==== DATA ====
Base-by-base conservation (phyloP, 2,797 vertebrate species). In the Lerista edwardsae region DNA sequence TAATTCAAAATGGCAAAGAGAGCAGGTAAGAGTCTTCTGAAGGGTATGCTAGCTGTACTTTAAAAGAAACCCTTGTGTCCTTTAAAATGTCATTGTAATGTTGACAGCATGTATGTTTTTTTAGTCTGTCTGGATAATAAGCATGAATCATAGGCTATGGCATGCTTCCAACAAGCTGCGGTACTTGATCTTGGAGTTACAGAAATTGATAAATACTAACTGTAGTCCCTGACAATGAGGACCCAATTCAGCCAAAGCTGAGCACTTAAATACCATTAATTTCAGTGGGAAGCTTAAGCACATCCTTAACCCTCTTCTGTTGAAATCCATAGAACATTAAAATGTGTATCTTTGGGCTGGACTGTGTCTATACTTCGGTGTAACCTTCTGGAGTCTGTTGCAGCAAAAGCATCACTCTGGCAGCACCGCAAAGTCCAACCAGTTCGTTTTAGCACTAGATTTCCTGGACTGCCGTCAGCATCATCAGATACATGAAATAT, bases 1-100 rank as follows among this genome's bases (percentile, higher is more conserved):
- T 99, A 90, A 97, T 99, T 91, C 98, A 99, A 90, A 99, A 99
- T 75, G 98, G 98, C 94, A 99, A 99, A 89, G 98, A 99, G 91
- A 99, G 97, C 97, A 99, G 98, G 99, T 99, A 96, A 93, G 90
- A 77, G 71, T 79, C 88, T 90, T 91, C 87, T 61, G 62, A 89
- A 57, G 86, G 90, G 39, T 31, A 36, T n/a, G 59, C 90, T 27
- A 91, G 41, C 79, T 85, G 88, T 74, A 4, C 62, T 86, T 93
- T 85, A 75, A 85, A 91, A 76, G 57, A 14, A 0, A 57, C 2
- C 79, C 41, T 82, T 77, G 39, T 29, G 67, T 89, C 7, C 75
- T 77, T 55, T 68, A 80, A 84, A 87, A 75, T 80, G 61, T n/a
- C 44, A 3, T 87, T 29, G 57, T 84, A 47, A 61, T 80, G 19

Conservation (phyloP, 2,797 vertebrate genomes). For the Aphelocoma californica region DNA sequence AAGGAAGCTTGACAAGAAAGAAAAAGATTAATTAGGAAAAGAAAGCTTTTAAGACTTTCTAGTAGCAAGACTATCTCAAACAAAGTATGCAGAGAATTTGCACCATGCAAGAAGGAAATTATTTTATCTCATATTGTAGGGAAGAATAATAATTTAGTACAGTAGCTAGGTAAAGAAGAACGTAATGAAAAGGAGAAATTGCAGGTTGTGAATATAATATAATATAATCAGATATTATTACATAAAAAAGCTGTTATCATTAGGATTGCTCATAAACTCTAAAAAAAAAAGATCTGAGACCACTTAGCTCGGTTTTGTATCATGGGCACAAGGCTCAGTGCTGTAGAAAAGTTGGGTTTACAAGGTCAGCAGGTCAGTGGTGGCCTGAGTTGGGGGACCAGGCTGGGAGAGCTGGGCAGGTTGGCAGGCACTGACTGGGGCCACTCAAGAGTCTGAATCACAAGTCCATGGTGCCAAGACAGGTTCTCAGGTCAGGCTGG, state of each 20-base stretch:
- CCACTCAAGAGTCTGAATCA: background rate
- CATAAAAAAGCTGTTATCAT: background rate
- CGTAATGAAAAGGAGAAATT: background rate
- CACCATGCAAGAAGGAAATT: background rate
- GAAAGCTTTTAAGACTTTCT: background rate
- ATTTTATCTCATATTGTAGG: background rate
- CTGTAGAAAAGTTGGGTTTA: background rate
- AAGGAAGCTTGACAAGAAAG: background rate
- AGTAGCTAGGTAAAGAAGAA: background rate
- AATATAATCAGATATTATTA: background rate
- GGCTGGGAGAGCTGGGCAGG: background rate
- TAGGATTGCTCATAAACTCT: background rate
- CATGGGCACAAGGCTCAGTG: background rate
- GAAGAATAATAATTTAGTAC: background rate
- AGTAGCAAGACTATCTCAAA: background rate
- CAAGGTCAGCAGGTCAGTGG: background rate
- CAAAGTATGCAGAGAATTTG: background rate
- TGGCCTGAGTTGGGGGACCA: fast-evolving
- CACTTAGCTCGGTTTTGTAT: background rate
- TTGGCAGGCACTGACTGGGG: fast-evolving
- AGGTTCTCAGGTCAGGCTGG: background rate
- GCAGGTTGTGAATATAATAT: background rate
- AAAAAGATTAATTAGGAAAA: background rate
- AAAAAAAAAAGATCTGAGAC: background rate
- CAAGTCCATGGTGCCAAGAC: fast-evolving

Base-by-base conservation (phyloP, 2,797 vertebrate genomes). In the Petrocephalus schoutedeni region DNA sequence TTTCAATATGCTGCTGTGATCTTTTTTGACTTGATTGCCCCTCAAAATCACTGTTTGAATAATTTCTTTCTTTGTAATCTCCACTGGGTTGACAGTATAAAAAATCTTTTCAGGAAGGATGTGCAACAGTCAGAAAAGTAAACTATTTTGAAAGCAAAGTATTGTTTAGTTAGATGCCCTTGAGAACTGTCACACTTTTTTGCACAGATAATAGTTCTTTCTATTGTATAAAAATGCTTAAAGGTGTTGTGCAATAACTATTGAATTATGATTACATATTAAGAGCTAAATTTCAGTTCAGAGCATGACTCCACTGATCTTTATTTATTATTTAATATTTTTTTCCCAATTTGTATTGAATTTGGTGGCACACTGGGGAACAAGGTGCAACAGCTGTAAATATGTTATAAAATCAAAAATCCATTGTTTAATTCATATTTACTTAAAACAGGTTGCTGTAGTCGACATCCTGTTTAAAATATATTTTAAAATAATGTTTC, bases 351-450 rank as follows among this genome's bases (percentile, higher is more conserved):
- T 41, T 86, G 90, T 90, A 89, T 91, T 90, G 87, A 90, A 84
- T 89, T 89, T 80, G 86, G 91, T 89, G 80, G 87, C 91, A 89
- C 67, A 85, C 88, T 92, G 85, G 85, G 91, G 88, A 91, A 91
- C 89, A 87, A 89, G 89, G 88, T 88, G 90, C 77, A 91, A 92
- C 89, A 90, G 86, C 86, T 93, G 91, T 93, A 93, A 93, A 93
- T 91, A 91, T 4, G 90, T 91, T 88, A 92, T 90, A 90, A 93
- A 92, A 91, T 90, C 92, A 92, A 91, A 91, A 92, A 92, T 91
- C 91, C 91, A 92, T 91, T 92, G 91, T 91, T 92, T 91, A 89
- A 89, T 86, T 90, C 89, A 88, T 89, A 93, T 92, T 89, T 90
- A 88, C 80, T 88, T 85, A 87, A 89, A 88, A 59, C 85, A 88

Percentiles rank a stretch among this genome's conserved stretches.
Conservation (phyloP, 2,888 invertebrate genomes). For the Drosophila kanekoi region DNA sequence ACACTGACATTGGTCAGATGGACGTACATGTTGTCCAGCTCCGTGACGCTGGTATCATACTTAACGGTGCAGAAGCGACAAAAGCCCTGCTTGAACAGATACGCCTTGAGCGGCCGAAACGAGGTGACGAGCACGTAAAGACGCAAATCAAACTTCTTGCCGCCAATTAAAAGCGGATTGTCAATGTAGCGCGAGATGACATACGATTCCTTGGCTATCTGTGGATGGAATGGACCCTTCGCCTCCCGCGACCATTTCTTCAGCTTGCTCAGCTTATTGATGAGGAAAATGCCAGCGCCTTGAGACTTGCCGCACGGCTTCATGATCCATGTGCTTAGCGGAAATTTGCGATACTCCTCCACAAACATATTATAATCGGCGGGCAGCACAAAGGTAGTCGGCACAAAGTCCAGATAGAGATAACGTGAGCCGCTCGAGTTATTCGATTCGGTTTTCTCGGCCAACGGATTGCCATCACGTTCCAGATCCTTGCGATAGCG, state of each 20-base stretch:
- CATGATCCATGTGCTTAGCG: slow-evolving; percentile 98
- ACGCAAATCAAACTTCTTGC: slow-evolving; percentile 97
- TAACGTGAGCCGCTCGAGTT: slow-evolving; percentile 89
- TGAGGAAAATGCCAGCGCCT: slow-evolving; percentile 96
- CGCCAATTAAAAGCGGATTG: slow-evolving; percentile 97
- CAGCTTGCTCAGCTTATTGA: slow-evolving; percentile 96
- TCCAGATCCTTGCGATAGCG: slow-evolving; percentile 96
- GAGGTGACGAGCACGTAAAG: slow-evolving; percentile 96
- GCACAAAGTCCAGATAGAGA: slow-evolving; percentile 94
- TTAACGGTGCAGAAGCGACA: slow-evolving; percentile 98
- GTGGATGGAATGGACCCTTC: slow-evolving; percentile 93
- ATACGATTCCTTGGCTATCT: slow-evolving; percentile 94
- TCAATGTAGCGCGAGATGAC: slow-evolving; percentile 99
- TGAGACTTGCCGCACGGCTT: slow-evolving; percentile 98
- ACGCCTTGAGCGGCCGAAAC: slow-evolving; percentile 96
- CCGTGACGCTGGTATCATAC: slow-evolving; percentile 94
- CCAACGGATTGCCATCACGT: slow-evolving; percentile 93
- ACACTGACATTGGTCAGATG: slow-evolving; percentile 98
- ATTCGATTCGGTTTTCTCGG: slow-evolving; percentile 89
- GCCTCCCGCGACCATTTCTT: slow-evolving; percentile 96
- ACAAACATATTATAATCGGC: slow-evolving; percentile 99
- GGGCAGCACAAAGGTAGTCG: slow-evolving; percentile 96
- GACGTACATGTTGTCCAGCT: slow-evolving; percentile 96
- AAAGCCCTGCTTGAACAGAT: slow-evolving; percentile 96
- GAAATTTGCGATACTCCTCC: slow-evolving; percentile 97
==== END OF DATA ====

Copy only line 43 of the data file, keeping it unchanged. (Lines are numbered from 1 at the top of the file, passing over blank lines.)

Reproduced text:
- C 89, A 90, G 86, C 86, T 93, G 91, T 93, A 93, A 93, A 93